I was very excited to receive a copy of the book Historical Theology by Dr. Gregg Allison PhD, Professor or Christian Theology at the Southern Baptist Theological Seminary, for a number of reasons. One, it is a companion guide to the classic book on Systematic Theology by Dr. Wayne Grudem who is a Research Professor of Theology and Biblical Studies at Phoenix Seminary. Dr. Grudem’s book, Systematic Theology, is one of the most respected, recognized and used books by students and Christians on Systematic Theology in print today…and I happen to have a copy as part of my library and refer to it when I need to. Dr, Allison’s book will I’m certain will be the book of choice for students and Christians wanting to know the history behind the acceptance of the doctrines that are held dear by the church today.
Another reason I was excited about receiving the book is because it is a very comprehensive and thorough study of the history of the doctrines that evangelical Christians embrace. This book very effectively details the how and why we as Christians hold dear the doctrines that we do. The book provides a comprehensive historical look at 7 major areas of doctrine after an introduction as to why it is important for us as believers to know the history of the doctrines we believe and teach in the church. The doctrines he writes about in his book are The Doctrine of the Word of God, The Doctrine of God, The Doctrine of Humanity, Of Christ and the Holy Spirit, of the Application of Redemption, of the Church, and of the Future.
With each area of doctrine that Dr. Allison covers in his book he shares a Statement of Belief that details what the church “has historically believed” about the particular doctrine. He then goes on to provide a detailed and appropriately documented history about the particular doctrine from the time of the early church, to the Middle Ages, to the Reformation and Post-Reformation, and then finally to a period of time he refers to as “The Modern Period” which brings us to what is believed about the doctrine in the present church era. He concludes his book with a “Glossary of Major Church Leaders, Writings and Movements,” so his reader will have some understanding of who or what he is referring to when he documents what he is writing about concerning one of the 7 areas of doctrine that he addresses in his book.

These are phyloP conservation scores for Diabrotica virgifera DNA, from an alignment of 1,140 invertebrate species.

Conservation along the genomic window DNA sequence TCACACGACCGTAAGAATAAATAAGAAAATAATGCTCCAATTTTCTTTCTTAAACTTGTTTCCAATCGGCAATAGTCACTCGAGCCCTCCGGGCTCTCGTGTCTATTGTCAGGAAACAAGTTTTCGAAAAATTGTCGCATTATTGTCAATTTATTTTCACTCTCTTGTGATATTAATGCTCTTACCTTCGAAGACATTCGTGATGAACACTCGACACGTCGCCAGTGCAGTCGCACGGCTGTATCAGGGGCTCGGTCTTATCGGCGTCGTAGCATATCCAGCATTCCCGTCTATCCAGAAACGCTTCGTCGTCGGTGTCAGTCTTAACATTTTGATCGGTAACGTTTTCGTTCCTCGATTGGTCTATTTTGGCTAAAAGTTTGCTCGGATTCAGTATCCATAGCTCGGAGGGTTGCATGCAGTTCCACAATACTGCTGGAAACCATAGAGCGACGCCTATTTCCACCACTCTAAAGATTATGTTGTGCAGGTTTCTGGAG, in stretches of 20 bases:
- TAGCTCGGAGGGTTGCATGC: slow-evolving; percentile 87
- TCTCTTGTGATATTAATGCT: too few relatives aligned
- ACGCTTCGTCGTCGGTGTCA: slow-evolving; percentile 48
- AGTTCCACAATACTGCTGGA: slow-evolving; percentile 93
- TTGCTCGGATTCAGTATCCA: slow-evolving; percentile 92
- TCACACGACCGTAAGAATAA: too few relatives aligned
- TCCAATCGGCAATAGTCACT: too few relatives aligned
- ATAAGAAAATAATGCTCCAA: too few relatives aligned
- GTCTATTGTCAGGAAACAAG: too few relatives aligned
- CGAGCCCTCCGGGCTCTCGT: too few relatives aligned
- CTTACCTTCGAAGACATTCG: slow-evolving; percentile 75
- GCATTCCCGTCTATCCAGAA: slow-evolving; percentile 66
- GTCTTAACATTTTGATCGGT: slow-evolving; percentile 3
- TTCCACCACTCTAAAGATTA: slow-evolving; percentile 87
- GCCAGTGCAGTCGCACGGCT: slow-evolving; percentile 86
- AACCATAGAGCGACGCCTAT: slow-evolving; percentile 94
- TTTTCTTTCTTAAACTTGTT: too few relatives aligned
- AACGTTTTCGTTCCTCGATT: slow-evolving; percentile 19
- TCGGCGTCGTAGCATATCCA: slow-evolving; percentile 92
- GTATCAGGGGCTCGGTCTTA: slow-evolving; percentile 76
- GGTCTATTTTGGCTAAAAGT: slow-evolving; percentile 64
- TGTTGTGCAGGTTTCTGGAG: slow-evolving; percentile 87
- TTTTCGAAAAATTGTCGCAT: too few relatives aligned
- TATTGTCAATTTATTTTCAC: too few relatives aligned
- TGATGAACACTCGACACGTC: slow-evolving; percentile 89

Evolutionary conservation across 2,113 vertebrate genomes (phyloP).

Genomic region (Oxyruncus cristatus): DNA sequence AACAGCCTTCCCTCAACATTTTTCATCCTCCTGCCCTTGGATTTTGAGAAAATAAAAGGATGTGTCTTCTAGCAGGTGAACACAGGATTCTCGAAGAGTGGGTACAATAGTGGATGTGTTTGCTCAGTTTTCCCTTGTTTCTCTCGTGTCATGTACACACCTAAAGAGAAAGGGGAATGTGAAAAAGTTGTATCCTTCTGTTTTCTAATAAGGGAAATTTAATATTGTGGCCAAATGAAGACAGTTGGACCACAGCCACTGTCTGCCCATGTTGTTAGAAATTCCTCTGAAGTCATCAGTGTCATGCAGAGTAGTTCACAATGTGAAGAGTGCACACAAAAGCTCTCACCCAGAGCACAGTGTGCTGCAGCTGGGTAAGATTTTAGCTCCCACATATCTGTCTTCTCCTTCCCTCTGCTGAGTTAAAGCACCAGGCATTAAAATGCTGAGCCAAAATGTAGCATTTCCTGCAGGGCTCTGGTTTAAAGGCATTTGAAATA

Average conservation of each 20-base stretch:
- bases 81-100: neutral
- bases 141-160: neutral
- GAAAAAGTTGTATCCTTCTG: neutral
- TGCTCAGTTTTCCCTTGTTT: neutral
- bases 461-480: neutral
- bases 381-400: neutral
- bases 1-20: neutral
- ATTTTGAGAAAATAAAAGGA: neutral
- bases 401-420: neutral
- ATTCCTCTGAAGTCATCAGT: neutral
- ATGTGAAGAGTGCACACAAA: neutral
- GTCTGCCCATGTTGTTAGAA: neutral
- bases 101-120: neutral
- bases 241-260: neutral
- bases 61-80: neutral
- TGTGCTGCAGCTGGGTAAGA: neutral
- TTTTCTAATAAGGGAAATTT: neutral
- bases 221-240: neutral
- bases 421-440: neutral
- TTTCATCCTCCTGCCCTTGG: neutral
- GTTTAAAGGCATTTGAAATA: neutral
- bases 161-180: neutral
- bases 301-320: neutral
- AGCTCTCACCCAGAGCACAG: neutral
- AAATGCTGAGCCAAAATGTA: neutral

In his book Historical Theology Dr. Allison cites numerous writings from a variety of people and faith-based doctrinal positions. He refers to a number of individuals and writings for historical documentation from theologians/writers such as Athanasius, Irenaeus of Lyons, Augustine, John Chrysostom, Jacob Arminius, John Knox, Martin Luther, John Calvin, Rene Descartes, John Wesley, Jonathan Edwards, Friedrich Schleiermacher, Karl Barth, Rudolph Bultmann, and many others. Some of the creeds and church documents he refers to are The Council of Nicea, The Councils’ of Constantinople, The Apostle’s Creed, the Athanasian Creed, The Augsburg Confession, Canons (of the Synod) of Dort, The Council of Trent, The Heidelberg Catechism, The Westminster Confession of Faith, The Vatican Councils’ I & II, The Chicago Statement on Biblical Inerrancy, and others. He also refers to the First through Third “Great Awakening” events in American church history.
If you are interested in studying and learning more about Historical Theology, then the book Historical Theology by Dr. Gregg Allison is in my opinion by far the best book available on the subject. Read, learn and enjoy! I did and I know I will yet even more as I continue to use the book for my personal Bible study in the future.
For more information about the book, Historical Theology by Gregg R. Allison, visit the Zondervan Publishing Group Company website.
I have received a complementary copy of Historical Theology from Zondervan Publishing for reviewing it.
To order a copy of the book click on the link below Historical Theology: An Introduction to Christian Doctrine